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2006 02 27
What Lies Beneath, Part I
Metro Map and the Underground City

Montreal’s underground city is a labyrinth of over 30 kilometres of tunnels connecting office towers, metro stations and above all stores, through which half a million pedestrians pass daily. This behemoth is made up of some 3.6 square kilometres of floor space, distributed under a twelve kilometre area of prime downtown real estate. It connects to ten metro stations and two bus terminals, seven major hotel complexes, two universities, over a thousand offices and apartments, forty banks, over two thousand stores, several hundred restaurants, two major department stores, a cathedral, numerous cinemas, the Montreal stock exchange, the Olympic Park, Molson Centre, Place des Arts and the Palais des Congrès de Montréal. One can walk across the entire city centre without leaving the underground city, from the Place des Arts to the Bell Centre. As a purely technical feat, it is staggering.

The first passages of the underground city were built in 1962, to connect the newly erected Place Ville Marie to the Gare Central. The project’s planning team originally conceived of an above-ground walkway, an idea quickly nixed by city’s urban planning authorities. Instead, planner Vincent Ponte and architect Leon Ming Pei, inspired by New York’s Rockefeller Center, created a shopping center directly under the Place Ville Marie, the city’s first skyscraper. Place Ville Marie, envisioned as a testament to Montreal's cosmopolitanism, was a 45-storey tower occupying 285,000 square metres, and the shopping complex that was built underneath took up the same surface area. The idea proved popular and profitable, so new tunnels began to metastasize from the original development, multiplying below ground such that the original feat, the skyscraper itself, became just the tip of a commercial iceburg. The success of the construction is marked not only by its immensity but also by its virtual replacement of above-ground commercial development; to wit, not a single major downtown retail development has been built on the surface since 1964.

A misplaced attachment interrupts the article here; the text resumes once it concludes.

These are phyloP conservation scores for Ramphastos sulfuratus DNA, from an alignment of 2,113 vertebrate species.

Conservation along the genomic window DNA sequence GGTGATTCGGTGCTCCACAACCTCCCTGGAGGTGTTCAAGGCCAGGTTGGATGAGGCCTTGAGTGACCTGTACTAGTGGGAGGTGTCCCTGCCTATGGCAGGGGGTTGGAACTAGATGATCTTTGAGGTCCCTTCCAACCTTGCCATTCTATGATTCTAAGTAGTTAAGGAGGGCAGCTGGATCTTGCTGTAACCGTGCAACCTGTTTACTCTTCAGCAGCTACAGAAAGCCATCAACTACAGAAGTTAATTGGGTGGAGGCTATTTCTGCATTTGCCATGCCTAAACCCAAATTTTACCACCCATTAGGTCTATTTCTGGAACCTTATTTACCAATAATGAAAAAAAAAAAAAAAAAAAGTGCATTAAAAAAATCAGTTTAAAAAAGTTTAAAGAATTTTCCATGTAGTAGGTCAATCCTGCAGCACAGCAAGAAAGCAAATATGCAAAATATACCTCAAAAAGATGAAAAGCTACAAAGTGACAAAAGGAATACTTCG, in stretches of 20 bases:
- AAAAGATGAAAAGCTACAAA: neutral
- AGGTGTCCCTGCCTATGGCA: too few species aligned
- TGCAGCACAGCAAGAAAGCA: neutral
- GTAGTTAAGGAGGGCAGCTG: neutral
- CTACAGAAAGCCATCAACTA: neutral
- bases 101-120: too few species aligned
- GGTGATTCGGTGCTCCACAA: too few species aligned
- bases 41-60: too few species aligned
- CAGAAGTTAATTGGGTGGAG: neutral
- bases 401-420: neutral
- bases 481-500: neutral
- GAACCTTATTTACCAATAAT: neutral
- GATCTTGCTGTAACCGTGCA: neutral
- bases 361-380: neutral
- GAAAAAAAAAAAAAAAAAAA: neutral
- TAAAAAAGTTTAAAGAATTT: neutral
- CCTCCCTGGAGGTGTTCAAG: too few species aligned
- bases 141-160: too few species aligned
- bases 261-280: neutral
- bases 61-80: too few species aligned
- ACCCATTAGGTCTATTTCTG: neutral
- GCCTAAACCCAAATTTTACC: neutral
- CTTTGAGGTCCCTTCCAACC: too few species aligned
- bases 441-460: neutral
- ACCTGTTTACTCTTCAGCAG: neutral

Many locals today view the underground city as little more than a vastly over-hyped gargantuan of interconnected shopping malls, a stream of indistinguishable subterranean corridors that make up the Place Cathédrale, Complexe Les Ailes, Place Bonaventure, Complexe Desjardins, Place Montreal Trust, Concours Mont Royal or the Place Ville Marie. The history of the underground city reads as a warning about the dangers of allowing commerce to build the world untrammeled by city and public authorities.

Tomorrow: The Underground City in the 1960s.
[email this story] Posted by Emily Raine on 02/27 at 12:00 PM

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